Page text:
When I was 15, I was given the opportunity to go to Israel. It’s a thing young Jews are encouraged to do in order to learn more about who they are (and give their parents a few summer weeks off). The year before I turned 15, United Synagogue Youth began offering a somewhat controversial program for select youth: One week in Poland to learn about the Holocaust followed by five weeks in Israel.

I immediately knew I wanted to do this. I knew it wouldn’t be pleasant, but I knew it was important. I had learned about the Holocaust in both high school and Hebrew School, but it was all statistics and history. I needed more.

When I told my parents I wanted to go on this program, they reacted with measured support. When I told my youth group advisor I wanted to go on this program, she acted with even more measured support.

I had to not only apply for the program, but also go through psychological screening, write an essay as to why I wanted to visit places like Auschwitz and Trebklinka, and go to an extensive orientation with a man called Elie Wiesel.

I had to not only apply for the program, but also go through psychological screening, write an essay as to why I wanted to visit places like Auschwitz and Trebklinka, and go to an extensive orientation with a man called Elie Wiesel.

Before I could meet Elie, I had to read Night, his memoir about his experience during the Holocaust. I remember it being a tough read for a 15 year-old, but I read it with a hunger for knowledge I hadn’t yet felt. As an upper-middle-class kid growing up in Southern California, it gave me a perspective I carry with me to this day.

So there I was, sitting with Elie Wiesel in an office at a synagogue in Los Angeles. It was just me and him and a dog-eared copy of Night. He asked me how I was. I said I was doing great, and that I was looking forward to the trip. He asked me how old I was.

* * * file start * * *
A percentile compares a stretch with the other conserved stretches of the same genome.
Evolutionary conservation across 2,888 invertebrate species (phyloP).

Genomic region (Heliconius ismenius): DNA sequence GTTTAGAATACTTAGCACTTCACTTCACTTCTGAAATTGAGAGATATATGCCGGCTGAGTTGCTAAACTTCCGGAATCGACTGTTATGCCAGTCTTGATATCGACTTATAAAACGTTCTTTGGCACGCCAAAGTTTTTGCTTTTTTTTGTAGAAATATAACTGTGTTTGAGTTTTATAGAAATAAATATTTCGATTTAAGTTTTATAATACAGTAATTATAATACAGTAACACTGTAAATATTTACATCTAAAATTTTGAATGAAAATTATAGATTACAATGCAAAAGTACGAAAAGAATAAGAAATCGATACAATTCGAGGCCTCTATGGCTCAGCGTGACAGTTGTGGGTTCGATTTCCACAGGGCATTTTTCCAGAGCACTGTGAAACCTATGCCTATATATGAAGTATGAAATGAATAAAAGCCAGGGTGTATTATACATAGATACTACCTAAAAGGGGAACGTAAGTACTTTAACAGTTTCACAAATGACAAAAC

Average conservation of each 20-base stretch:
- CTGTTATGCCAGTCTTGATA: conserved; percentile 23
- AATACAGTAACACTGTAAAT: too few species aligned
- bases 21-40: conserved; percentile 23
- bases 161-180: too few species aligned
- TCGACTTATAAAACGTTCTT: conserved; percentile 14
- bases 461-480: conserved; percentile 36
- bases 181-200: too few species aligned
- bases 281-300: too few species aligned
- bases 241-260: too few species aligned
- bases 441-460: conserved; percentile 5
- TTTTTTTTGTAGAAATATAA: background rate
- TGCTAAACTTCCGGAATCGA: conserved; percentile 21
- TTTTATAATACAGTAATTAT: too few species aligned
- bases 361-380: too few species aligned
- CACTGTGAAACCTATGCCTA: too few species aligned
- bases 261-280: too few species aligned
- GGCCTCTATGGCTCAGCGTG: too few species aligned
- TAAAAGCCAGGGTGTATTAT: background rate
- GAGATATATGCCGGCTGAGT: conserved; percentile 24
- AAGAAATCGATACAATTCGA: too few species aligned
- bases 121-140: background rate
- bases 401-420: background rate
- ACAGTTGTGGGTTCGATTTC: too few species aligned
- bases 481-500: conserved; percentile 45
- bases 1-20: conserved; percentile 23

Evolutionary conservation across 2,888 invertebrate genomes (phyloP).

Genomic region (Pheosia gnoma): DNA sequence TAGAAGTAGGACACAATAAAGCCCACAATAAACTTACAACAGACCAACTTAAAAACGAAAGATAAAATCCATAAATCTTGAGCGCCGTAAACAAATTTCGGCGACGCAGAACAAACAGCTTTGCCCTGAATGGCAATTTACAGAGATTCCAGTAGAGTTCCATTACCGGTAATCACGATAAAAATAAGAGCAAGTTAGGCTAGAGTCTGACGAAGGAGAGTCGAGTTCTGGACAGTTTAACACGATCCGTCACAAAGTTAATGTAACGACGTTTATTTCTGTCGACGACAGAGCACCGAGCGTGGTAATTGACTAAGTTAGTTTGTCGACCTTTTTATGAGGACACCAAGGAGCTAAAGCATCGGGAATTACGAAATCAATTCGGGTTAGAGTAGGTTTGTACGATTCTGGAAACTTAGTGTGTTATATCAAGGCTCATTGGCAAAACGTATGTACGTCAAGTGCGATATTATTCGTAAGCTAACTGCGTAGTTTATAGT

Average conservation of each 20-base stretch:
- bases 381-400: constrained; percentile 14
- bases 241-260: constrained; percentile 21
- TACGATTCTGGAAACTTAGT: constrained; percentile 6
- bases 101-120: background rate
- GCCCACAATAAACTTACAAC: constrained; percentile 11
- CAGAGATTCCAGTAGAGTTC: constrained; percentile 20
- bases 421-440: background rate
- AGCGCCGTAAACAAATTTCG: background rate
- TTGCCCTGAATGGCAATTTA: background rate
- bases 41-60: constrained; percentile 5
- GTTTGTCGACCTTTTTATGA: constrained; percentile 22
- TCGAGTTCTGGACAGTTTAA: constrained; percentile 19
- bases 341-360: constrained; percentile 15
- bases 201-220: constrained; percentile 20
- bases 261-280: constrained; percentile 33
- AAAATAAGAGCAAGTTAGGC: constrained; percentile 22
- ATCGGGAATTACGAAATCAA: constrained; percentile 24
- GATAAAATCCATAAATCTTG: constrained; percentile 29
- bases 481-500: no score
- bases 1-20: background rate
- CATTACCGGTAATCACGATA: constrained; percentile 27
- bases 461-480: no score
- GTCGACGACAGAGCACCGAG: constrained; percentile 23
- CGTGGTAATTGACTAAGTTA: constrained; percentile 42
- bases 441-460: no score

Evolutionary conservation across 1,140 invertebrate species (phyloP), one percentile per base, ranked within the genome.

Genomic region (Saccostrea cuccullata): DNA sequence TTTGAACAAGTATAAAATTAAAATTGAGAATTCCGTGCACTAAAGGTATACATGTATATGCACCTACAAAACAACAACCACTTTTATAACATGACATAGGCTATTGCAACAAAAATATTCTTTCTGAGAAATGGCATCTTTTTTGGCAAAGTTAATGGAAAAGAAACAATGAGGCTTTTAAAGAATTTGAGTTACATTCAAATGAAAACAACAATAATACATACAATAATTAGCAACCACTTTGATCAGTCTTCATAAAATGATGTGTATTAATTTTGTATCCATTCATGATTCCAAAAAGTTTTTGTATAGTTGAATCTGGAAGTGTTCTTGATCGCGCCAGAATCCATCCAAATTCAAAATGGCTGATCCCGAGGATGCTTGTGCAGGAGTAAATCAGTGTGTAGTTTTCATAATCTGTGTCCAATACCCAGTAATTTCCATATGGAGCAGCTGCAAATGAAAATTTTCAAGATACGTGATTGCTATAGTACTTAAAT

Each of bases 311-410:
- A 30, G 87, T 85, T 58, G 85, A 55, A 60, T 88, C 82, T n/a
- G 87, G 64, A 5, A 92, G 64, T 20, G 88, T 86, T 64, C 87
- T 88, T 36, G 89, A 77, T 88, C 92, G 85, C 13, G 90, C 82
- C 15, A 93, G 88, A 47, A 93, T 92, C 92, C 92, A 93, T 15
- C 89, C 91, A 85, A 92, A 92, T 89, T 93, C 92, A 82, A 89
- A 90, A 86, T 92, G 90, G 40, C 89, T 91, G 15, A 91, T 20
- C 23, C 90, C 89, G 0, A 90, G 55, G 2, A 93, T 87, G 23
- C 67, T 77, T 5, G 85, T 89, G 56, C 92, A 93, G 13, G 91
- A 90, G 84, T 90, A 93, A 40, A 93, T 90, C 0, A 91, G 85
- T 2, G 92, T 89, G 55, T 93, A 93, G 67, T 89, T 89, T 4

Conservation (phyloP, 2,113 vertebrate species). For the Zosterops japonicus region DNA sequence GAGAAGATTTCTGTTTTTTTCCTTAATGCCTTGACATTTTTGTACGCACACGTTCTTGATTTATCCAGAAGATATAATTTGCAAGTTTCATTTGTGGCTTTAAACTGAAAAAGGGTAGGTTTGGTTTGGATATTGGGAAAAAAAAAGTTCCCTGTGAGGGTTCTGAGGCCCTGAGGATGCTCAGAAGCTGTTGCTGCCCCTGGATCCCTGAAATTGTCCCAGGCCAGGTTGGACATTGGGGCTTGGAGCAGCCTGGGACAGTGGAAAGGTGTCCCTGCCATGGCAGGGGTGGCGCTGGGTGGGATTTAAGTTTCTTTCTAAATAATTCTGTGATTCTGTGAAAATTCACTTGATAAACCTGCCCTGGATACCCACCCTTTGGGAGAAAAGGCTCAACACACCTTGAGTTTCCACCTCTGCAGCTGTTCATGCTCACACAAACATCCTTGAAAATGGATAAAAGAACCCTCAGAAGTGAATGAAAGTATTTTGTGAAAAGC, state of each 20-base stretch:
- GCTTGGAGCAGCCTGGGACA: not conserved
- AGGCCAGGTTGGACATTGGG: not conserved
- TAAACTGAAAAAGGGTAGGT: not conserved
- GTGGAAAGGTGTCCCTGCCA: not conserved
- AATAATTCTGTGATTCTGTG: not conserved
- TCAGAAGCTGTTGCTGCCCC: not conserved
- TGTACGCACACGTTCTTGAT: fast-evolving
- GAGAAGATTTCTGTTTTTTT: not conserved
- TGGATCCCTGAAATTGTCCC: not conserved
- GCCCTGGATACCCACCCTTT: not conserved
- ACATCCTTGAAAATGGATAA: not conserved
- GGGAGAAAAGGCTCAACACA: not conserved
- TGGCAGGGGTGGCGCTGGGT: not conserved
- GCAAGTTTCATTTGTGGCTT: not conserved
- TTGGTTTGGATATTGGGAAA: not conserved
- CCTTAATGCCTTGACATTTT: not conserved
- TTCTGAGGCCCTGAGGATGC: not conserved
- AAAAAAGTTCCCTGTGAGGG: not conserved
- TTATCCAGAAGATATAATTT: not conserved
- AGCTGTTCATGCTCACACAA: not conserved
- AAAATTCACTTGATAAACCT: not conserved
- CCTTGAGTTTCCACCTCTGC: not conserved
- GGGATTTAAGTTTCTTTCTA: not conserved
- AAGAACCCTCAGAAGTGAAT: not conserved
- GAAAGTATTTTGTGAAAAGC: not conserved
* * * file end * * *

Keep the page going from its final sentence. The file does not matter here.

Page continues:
He then told me that he was 15 when he was sent to Auschwitz.

I sat in silence. There I was, wearing a Ralph Lauren jacket sitting in a leather chair in Southern California in the United States of America. There he was, just 57, already looking old to me, having experienced one of the worst things man has ever had to endure, sitting at a desk, interviewing me like a school counselor.

He broke the silence.

“Why would you want to go there?”

I knew he would ask me this. I had practiced the answer twenty times on the drive up. It suddenly eluded me under the pressure. I had nothing. Blank.

A year of Debate Team (yeah I’m a nerd) taught me to not say anything until you were sure. So I thought. I started from the beginning. He waited patiently. There was silence.

“I need to go,” was how I ended it. I couldn’t think of anything else.

Elie’s face widened into a smiled. He then said he understood.

We talked for another five, maybe ten minutes. I don’t remember about what – probably some very important things about keeping faith in humanity and maintain a spiritual side despite all the horrible things going on in the world. I’m sure it was very deep. I think we talked about dogs. I think he was getting over a cold.

But most of all I remember his smile.

And that he could possibly smile after seeing his father wither away in front of him as he described in Night. That he could possibly smile after being through such a state of utter social and physical destruction. That he could emerge from the dark, into the light, and smile at a 15 year-old who probably looked a lot like he did then.

He recommended me for the program. I went. I learned. I changed.

So as we remember Elie, let’s smile. Let’s emerge from the night.

RIP, Elie. And thanks.